Marriage and Ephesians 5:21-33

bride and groom in church

In my work as a marriage and family therapist I will see nine couples on the brink of divorce this week.  I wish I could get them to see the wisdom in today’s first reading, Ephesians 5: 21-33.  It is counter-cultural and feels like walking on water to couples jaded by love’s failures. Yet contemporary research on healthy marriage strongly supports its basic tenet:  surrender to the mutual discipline of love. Its practice can be a planted grain of mustard seed that can grow a loving marriage.

Some of the words in Ephesians 5 cause us to flinch.  We skip the passage. Yet Ephesians 5 can be life-changing, especially for marriages in the beginnings of troubles or those who have hit a dull spot.  So today I am turning over this meditation to a saint who wrote and spoke eloquently and recently about this passage:  Saint Pope John Paul II.

Saint Pope John Paul II had a great interest in what makes a good marriage.  In the early days of his priesthood he would spend time in the mountains with couples, seeking to understand the qualities and habits that made for strong, loving families.  His text, Man and Woman He Created Them:  A Theology of the Body, was ready to be published just as he became Pope.  He used that text for a series of Wednesday audiences  from September 5, 1979 through November 28, 1984.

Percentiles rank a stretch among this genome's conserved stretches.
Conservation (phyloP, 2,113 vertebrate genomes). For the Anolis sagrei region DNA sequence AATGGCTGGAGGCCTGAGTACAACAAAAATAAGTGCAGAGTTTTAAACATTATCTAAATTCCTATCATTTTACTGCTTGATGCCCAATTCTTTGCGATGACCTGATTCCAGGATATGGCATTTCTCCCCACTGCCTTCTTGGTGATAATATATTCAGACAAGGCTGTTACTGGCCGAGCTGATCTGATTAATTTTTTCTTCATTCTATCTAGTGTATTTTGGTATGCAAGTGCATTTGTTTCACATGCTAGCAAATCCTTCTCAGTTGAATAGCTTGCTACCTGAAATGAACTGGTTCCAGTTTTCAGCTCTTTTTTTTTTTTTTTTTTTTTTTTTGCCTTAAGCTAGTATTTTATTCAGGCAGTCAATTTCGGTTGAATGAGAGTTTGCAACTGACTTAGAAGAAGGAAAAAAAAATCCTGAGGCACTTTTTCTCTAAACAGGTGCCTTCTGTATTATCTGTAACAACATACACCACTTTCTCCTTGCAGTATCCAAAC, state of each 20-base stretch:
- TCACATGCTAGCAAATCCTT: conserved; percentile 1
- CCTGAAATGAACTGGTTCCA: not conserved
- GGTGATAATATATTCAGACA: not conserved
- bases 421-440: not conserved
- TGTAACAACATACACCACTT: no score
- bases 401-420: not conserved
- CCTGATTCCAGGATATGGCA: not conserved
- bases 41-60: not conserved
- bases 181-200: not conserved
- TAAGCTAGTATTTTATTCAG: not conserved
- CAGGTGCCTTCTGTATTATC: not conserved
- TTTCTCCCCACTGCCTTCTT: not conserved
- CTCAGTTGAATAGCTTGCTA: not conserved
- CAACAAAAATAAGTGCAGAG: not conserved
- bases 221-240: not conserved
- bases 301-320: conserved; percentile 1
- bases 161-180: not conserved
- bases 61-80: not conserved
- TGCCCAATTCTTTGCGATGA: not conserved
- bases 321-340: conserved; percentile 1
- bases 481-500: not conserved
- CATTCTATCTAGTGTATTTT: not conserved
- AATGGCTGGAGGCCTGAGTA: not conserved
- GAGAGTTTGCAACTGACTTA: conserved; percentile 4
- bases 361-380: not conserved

For today’s reflection I am going to summarize and then quote from the talk for August 11, 1982.  The scripture for that talk was Ephesians 5: 21-33, our first reading today.

Saint Pope John Paul begins with the words from Ephesians, “Be subject to one another in the fear of Christ.” He then describes a holy triangle in marriage: Christ, husband, and wife.  He notes that in Christian marriage the reciprocal relationship between husband and wife springs from their shared fear of the Lord.  This fear is not a servile fear, but reverence from a close relationship with God, especially from their living the mystery of Christ which is presented earlier in Ephesians.  This mystery is Christ choosing them from all eternity to be united into the very life of God.  Because each spouse is called to be united into the very life of God, each spouse is also called to grow in capacity to love, for capacity to love is the life of God.  Marriage, with its daily ups and downs and its great joys and sorrows, can be a profoundly nurturing way for that growth. That way of growth is to “be subject to one another.”